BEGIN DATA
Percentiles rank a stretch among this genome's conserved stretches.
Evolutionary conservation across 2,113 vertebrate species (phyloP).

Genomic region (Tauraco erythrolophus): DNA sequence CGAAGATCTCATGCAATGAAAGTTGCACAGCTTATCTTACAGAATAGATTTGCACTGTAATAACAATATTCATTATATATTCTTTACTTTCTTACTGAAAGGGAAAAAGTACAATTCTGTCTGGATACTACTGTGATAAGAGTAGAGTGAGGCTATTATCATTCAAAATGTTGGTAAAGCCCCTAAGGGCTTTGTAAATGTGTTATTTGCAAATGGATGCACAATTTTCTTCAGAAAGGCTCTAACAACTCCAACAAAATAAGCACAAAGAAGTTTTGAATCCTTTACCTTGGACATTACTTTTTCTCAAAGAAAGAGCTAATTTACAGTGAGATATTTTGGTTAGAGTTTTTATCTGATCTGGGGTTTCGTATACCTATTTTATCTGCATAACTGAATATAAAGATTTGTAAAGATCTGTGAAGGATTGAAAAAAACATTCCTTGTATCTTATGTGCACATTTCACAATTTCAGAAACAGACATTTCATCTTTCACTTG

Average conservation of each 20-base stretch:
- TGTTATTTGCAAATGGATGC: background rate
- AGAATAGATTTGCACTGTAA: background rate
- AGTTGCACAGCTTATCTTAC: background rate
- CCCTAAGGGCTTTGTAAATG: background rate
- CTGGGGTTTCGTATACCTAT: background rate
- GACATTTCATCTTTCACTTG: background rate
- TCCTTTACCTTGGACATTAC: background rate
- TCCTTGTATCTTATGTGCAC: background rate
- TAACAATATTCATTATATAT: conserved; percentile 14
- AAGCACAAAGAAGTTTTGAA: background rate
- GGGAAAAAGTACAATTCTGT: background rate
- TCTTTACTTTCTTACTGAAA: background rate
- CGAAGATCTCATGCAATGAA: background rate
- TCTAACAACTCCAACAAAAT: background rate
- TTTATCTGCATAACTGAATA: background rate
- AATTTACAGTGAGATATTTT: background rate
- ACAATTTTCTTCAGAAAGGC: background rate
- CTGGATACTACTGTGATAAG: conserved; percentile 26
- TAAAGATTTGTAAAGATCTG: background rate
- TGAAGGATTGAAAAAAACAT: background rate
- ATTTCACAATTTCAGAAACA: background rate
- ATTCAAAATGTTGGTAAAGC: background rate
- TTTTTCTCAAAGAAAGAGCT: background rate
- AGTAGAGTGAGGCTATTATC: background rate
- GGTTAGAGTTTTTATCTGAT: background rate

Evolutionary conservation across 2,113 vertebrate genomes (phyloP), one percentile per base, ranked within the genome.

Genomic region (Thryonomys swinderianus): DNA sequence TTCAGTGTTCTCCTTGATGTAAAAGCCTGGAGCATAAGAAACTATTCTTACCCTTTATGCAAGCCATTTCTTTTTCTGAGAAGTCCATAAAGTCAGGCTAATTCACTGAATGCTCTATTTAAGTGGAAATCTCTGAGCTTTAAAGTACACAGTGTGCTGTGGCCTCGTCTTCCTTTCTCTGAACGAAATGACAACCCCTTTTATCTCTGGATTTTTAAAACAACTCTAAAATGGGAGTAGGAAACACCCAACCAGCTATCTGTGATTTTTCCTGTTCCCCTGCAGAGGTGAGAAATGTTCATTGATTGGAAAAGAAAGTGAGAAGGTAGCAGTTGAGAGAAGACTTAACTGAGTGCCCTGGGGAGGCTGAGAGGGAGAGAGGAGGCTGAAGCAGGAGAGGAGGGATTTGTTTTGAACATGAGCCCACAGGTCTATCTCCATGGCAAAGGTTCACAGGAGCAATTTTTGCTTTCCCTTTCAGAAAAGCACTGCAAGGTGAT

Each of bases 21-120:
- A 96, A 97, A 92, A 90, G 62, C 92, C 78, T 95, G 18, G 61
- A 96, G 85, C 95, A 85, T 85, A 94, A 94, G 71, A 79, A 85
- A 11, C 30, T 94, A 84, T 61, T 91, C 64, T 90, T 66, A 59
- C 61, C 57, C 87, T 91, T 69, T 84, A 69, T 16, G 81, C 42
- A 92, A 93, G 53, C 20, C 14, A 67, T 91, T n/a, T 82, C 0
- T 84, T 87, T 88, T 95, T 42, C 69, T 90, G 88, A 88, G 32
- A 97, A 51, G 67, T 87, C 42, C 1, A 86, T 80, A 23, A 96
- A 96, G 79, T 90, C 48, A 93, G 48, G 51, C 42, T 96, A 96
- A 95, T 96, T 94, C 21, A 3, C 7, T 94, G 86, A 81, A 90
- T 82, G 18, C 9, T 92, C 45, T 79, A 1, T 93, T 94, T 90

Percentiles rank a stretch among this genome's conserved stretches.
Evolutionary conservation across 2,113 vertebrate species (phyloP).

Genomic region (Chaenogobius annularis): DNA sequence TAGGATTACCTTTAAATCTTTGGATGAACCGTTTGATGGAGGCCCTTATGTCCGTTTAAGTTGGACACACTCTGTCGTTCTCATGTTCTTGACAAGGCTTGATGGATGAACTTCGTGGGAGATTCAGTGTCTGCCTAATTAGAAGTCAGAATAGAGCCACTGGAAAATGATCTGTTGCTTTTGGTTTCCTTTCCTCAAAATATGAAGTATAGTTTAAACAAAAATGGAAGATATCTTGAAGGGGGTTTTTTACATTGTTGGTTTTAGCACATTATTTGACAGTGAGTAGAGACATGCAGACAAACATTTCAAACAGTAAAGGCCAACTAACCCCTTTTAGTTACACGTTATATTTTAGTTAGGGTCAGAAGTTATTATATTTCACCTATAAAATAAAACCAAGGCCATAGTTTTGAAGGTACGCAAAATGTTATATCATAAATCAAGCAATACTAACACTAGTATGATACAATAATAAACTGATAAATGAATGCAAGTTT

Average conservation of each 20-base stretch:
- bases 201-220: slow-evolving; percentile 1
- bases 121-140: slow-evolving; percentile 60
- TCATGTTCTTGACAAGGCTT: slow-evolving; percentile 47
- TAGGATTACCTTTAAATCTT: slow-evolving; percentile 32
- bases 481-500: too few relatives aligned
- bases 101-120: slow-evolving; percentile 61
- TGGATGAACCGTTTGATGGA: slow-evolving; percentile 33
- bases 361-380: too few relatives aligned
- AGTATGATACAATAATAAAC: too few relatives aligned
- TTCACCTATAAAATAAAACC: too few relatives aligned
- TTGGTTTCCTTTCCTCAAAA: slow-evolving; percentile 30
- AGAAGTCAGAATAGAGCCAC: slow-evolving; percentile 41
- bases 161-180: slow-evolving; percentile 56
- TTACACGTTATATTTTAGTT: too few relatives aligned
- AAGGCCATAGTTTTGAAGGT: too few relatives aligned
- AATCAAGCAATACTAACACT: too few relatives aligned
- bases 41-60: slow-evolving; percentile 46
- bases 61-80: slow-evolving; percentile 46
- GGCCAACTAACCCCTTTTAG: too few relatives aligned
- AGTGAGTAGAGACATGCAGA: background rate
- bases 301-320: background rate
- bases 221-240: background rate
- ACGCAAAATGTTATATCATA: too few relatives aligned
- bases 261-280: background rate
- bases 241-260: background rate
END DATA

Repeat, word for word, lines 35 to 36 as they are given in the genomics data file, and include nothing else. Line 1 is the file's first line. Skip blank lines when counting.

- A 11, C 30, T 94, A 84, T 61, T 91, C 64, T 90, T 66, A 59
- C 61, C 57, C 87, T 91, T 69, T 84, A 69, T 16, G 81, C 42